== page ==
The joystick is a peripheral that, since gaming’s earliest days, has been an instantly recognisable symbol of the industry. In more recent decades, this primacy has been somewhat supplanted by the gamepad, but the joystick is still closely associated with PC gaming. Here is a short history of the joystick’s journey from early hardware pioneer, to has-been peripheral and back prominence again.
One of the first universally recognised joysticks was the CX10, which appeared alongside the Atari 2600 in 1977. The Atari 2600, and its associated controller, were such a huge success that the Atari joystick port became an industry standard connection.
Somewhat ironically, it was the Atari 2600 console that paved the way for widespread adoption of the joystick on the PC. As the 80s rolled in, Nintendo and Sega took the console world by storm and standardised the use of the gamepad. Meanwhile, the joystick made itself a comfortable home in the PC market, thanks to its natural match with more complex games such as flight simulators and spacesims.
Given game industry trends during 80s and early 90s, it made sense that the joystick found a home on the PC. Games such as Microsoft Flight Simulator were a staple that encouraged the development of more advanced joystick peripherals, while the booming spacesim genre also ensured that the joystick was an essential peripheral for any gamer’s PC — trying to play Wing Commander, X-Wing or Descent with anything other than a joystick was a chore (trust me, I tried).
The 90s also saw the rise of dedicated peripherals companies such as Saitek, Thrustmaster, CH Products and Logitech beginning to dominate the joystick market. Logitech launched its famous WingMan line in 1994 (just in time for the best spacesim ever, TIE Fighter).
But it wasn’t just flight and space sims that saw widespread joystick use — the joystick was also a popular peripheral for PC platformers (such as the numerous Apogee classics), driving games, and even first-person shooters (the joystick was a popular way to play Wolfenstein 3D and Doom). One of the first high-quality joysticks I owned was the Logitech WingMan Warrior — a joystick designed specifically with first-person shooters in mind.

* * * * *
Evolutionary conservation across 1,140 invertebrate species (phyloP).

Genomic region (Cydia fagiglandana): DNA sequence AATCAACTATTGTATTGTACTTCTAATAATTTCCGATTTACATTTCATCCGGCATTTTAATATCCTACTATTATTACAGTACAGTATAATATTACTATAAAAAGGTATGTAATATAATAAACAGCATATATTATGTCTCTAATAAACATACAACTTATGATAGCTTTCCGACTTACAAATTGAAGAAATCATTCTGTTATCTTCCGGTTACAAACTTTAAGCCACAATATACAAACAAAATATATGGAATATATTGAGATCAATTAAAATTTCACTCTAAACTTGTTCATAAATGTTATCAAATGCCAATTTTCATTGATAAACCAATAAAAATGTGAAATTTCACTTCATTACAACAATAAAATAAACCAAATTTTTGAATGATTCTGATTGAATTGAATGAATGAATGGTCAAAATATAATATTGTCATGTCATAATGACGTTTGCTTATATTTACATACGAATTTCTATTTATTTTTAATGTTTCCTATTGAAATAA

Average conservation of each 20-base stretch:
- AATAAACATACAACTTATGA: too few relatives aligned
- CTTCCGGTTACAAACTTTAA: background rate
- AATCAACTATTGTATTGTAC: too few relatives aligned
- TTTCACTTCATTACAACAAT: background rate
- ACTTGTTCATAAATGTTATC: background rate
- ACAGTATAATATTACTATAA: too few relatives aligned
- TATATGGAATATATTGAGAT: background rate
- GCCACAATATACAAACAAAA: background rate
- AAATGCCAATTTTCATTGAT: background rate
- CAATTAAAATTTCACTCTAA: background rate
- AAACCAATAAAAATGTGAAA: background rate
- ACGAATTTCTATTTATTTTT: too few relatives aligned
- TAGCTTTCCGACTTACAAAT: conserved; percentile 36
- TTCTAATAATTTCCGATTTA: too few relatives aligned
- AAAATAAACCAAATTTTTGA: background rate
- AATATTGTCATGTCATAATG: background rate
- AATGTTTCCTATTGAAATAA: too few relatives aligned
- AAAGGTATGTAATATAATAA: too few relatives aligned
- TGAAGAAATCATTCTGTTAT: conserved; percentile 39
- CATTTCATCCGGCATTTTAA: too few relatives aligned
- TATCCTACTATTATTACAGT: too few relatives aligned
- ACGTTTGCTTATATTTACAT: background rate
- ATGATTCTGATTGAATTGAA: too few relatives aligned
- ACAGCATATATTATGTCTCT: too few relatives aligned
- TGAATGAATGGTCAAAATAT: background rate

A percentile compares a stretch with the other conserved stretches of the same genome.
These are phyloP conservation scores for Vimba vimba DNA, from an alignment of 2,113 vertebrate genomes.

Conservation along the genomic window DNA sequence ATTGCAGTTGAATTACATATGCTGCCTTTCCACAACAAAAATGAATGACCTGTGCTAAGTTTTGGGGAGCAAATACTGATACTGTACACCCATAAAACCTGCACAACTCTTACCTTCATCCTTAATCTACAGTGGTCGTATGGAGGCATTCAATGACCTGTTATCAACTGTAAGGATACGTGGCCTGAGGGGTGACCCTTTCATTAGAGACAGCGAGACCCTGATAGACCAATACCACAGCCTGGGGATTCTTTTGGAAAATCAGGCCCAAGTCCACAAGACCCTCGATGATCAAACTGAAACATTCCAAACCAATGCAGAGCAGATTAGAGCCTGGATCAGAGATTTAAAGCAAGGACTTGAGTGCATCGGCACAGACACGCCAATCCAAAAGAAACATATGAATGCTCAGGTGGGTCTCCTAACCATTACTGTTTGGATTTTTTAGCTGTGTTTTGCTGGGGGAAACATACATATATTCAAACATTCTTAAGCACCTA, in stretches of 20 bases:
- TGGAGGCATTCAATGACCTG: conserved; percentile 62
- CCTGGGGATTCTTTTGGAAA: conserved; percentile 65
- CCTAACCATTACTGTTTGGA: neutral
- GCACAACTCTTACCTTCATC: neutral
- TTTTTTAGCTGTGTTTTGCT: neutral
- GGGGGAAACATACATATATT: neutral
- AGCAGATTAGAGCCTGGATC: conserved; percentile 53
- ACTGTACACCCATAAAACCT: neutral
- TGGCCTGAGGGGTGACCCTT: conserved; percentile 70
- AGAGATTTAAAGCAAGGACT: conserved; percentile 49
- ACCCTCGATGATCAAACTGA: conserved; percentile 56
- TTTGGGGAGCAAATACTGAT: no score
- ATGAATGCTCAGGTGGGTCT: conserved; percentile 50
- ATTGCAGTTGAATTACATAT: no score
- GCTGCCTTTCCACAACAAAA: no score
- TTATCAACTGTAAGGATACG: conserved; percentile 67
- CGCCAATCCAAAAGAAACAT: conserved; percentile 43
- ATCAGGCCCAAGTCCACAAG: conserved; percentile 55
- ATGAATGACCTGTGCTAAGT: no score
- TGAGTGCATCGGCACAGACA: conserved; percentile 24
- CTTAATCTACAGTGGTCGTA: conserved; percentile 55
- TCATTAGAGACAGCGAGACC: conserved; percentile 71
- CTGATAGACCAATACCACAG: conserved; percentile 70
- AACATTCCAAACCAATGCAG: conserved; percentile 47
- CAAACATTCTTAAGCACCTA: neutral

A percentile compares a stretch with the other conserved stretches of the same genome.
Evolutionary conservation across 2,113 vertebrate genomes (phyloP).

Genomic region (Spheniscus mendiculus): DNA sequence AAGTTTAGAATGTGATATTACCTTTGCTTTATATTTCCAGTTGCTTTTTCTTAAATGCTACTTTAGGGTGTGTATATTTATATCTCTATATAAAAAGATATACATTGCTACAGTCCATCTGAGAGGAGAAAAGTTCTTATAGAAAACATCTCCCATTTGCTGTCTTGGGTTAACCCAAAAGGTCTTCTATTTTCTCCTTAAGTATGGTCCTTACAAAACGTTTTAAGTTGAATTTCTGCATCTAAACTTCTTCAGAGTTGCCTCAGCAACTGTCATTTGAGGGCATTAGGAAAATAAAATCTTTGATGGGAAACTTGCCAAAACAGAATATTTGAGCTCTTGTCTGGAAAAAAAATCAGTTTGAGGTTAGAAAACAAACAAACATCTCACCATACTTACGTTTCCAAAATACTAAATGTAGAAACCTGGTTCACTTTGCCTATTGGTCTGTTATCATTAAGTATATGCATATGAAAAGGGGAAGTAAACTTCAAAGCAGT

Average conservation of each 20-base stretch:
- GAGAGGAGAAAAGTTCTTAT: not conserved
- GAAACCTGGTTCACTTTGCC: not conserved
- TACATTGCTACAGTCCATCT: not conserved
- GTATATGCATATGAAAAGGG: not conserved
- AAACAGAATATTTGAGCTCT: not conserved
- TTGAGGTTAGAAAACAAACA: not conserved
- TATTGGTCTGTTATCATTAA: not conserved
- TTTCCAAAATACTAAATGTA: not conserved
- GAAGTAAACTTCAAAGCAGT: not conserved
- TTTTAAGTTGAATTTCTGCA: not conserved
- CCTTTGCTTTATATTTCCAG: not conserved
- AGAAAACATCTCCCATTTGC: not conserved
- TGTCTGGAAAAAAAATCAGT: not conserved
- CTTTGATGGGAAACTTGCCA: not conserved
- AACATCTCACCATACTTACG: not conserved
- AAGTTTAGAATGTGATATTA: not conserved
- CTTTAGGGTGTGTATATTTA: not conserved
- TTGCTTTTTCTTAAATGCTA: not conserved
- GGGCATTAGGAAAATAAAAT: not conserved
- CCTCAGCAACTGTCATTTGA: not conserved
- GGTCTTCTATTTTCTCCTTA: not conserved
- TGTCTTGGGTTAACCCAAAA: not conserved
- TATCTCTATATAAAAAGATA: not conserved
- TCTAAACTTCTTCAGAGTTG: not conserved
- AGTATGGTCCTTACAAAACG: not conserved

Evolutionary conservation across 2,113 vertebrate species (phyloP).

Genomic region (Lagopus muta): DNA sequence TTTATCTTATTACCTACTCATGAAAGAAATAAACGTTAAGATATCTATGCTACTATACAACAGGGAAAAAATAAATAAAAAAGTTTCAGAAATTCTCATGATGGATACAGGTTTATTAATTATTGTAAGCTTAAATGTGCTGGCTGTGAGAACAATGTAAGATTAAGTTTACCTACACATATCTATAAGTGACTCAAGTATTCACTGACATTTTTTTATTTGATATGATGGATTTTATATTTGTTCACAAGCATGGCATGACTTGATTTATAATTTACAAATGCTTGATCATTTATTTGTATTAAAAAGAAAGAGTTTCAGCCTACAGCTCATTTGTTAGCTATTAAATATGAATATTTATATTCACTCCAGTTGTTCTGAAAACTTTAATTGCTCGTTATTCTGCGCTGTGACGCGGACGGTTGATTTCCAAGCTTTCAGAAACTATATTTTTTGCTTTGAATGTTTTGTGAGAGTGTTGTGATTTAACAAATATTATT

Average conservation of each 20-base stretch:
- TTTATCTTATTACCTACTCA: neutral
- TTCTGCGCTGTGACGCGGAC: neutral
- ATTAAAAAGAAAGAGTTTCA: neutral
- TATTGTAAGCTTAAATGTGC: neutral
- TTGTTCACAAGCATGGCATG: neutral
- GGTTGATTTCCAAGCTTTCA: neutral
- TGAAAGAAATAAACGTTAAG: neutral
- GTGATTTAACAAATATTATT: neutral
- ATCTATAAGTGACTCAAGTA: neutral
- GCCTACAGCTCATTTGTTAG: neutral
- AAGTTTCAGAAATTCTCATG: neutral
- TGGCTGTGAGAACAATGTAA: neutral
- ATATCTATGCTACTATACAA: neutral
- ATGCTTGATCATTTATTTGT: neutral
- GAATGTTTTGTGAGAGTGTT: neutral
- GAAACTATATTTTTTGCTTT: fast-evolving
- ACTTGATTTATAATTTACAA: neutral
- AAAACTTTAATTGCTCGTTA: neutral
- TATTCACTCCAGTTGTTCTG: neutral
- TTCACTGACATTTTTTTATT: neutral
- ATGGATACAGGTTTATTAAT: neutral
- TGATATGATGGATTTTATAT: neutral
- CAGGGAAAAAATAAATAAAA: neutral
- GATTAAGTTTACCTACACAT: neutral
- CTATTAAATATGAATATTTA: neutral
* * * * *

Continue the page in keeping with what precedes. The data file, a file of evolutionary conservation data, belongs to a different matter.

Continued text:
The WingMan Warrior featured a red knob that was designed for strafing left and right, while the joystick was used to turn and move forward and backward. The manual even included a tutorial on the FPS tactic of “circle-strafing” — keeping your target in your sights while you strafe in loops around them.
The late 90s saw the rise of the 3D first-person shooter — Quake exposed the limitations of the joystick with the addition of the Z-axis into gameplay, and the now-classic mouse and keyboard combo became the standard. The joystick still stubbornly held on — LucasArts’ Dark Forces II: Jedi Knight received only one patch, and that was primarily to fix issues with using a joystick controller (remember the days when games were released without the need for patching??).
Alongside this new generation of shooters, the mouse-centric RTS genre rose to fame, while the spacesim genre began to witness a slow decline. Joysticks didn’t die off completely — the Microsoft SideWinder and Logitech WingMan were in fierce competition for a dwindling market, producing two very popular force-feedback joysticks. The SideWinder went hand-in-hand with Microsoft’s Hellbender (1996), and the joystick was great for games like Motocross Madness.
However, as genres that most benefited from a joystick began to lose popularity, so did their associated peripheral. The joystick still had a home amongst the enthusiast flight-sim crowd, and companies like Saitek, CH and Thrustmaster dominated with their high-quality, expensive joysticks. But this niche market wasn’t enough to maintain the dominance of the joystick, and the market contracted to the point where choice for entry-level joysticks dwindled. This was also around the same time that the console market began to really explode like never before, while USB gamepads became more and more common for the PC. Even spacesims like Freelancer incorporated control schemes designed around the mouse and keyboard rather than the joystick.
The late 2010s saw some big shifts in the games industry — the rise of indie developers, crowdfunding and, as a result, the appearance of Star Citizen. Whatever your thoughts are about Star Citizen, it had a big influence on the re-emergence of the spacesim genre, and within a few years, we had Elite: Dangerous and No Man’s Sky. Together with some great new games in the flight simulator genre (IL-2 Sturmovik and War Thunder), the joystick began to enjoy somewhat of a revival. Those of us who had survived on the slim pickings of the Logitech Extreme 3D Pro (a very decent entry-level joystick) suddenly had new options, such as the Thrustmaster 16000M.
In the context of the wider industry, the joystick and its associated games are still a niche market, but the industry is also several orders of magnitude bigger than it was in the 90s; a niche market today is likely to have just as many (if not more) consumers as a mainstream market did in 1995. The joystick is synonymous with gaming, and even though its primacy has been supplanted by the gamepad, it is still an instantly recognisable symbol of the industry.